Dementia , Looking Back to Move Forward
Dr. Whitmer’s presentation will focus on modifiable risk factors over the lifecourse and how health in early life impacts cognitive aging. She will discuss risk factors to reduce dementia over one’s lifetime and how living a healthy lifestyle early on can positively impact cognitive aging. Dr. Whitmer will also address the concept of brain health as a lifetime pursuit, the importance of conducting studies in diverse populations, and the launch of the U.S. Study to Protect Brain Health Through Lifestyle Intervention to Reduce Risk (U.S. POINTER) trial. U.S POINTER is the first multi-domain behavioral intervention trial to reduce cognitive impairment funded by the Alzheimer’s Association.
Wednesday October 16th, 2019
6:30pm – Reception with light refreshments
7pm – Program
The Dorothy and Charles Mosesian Center for the Arts
321 Arsenal St.
Watertown, MA 02472
Free to attend. Free garage parking onsite.
Visit here for driving, public transit, and parking directions.
Rachel Whitmer, PhD
Professor, Public Health Sciences
Chief, Division of Epidemiology
Associate Director, Alzheimer’s Disease Research Center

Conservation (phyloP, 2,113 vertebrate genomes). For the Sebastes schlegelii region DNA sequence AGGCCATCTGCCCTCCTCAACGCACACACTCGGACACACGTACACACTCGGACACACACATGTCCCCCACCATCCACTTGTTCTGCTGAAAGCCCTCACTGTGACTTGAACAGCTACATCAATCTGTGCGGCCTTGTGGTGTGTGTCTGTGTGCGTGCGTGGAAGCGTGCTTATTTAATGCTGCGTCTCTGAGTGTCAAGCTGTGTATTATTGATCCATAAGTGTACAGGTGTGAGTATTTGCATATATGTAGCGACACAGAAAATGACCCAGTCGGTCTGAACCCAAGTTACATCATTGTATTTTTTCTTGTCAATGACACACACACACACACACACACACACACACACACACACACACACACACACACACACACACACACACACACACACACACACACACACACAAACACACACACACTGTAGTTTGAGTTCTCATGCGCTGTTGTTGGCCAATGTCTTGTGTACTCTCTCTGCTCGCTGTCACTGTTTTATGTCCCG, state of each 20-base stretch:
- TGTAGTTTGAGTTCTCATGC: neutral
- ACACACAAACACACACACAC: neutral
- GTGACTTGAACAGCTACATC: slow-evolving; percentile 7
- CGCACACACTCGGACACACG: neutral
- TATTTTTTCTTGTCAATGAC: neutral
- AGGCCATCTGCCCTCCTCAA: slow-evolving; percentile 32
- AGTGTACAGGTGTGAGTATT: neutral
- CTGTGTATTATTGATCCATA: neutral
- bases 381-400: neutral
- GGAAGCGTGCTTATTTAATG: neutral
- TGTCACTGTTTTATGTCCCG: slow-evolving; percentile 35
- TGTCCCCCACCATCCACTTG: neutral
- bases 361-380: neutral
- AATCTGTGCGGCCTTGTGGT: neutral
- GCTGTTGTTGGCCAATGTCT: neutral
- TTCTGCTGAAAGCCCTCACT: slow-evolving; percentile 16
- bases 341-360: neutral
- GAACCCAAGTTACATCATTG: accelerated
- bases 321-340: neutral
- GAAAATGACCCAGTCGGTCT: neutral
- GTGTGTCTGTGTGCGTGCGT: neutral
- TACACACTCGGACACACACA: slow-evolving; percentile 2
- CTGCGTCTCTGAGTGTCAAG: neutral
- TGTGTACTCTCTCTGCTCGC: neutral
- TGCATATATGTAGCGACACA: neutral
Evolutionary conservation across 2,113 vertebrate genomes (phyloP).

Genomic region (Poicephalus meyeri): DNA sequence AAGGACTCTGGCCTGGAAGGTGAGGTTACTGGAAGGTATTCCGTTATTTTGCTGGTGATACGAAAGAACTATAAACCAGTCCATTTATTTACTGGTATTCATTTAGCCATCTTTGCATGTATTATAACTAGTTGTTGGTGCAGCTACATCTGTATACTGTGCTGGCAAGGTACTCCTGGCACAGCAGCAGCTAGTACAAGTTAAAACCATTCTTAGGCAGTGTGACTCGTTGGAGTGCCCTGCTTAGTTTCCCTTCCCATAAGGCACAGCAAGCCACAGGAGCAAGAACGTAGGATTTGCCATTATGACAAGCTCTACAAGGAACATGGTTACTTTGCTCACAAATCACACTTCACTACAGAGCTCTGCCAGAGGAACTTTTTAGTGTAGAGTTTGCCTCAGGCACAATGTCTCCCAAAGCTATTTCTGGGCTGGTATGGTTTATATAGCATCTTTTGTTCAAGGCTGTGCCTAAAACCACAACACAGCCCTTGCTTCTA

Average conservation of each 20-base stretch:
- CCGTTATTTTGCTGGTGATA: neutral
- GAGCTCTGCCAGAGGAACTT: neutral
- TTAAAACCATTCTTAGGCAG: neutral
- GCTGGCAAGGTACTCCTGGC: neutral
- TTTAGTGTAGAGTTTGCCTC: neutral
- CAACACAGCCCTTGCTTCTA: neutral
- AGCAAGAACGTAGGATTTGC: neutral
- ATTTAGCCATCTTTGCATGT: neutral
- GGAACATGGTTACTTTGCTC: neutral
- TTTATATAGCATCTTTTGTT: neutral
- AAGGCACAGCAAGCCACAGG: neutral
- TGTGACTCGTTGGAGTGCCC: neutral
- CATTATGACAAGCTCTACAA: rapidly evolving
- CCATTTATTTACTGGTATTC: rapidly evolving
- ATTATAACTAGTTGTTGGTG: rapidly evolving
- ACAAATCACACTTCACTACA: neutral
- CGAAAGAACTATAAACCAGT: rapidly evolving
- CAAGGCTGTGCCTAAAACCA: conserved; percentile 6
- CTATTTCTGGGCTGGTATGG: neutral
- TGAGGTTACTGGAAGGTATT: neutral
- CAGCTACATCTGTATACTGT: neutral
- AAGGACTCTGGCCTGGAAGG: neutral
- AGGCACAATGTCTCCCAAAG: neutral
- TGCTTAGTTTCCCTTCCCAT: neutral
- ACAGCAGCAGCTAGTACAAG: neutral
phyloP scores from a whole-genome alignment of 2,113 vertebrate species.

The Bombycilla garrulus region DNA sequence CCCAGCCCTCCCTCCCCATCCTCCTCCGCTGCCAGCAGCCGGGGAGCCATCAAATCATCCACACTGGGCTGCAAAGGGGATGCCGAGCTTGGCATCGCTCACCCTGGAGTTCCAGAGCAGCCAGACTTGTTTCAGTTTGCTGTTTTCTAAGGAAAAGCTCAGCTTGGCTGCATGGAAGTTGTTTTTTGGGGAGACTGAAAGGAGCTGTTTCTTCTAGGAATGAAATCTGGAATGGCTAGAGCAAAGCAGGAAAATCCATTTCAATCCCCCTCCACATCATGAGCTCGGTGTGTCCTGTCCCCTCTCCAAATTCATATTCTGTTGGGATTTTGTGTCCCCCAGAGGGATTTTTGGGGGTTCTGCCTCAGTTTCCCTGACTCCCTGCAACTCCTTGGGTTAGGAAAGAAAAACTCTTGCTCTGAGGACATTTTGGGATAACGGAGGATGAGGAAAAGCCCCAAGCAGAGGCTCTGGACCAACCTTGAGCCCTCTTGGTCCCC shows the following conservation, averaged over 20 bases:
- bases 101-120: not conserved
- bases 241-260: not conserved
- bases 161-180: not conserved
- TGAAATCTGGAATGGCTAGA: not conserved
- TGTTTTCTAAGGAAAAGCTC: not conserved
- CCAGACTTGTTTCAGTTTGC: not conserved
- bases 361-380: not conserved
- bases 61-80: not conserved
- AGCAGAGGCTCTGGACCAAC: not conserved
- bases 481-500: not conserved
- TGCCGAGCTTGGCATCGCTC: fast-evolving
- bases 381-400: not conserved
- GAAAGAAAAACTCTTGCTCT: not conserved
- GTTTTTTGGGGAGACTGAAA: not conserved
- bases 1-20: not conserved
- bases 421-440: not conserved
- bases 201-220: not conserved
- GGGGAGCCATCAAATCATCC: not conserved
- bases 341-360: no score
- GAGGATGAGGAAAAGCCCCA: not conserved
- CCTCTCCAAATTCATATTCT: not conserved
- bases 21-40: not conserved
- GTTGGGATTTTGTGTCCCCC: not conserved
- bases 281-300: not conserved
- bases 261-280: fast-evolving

UC Davis School of Medicine
Since 1991, the annual Matthew & Marcia Simons Research Symposium on Alzheimer’s disease has been the centerpiece of the Alzheimer’s Association, MA/NH Chapter’s yearly scientific presentations, highlighting the work of scientists making major contributions to the search for causes, treatments and ultimate cure for Alzheimer’s disease.
The Alzheimer’s Association honors the spirit and dedication of longtime Board of Directors member Marcia Simons, whose commitment to support and education for those coping with Alzheimer’s disease led her in 1991 to endow The Matthew & Marcia Simons Research Symposium on Alzheimer’s Disease. Twenty-eight years later, the Alzheimer’s Association continues to honor Marcia Simons and her family by highlighting the work of scientists making major contributions to the search for causes, treatments and ultimate cure for Alzheimer’s disease.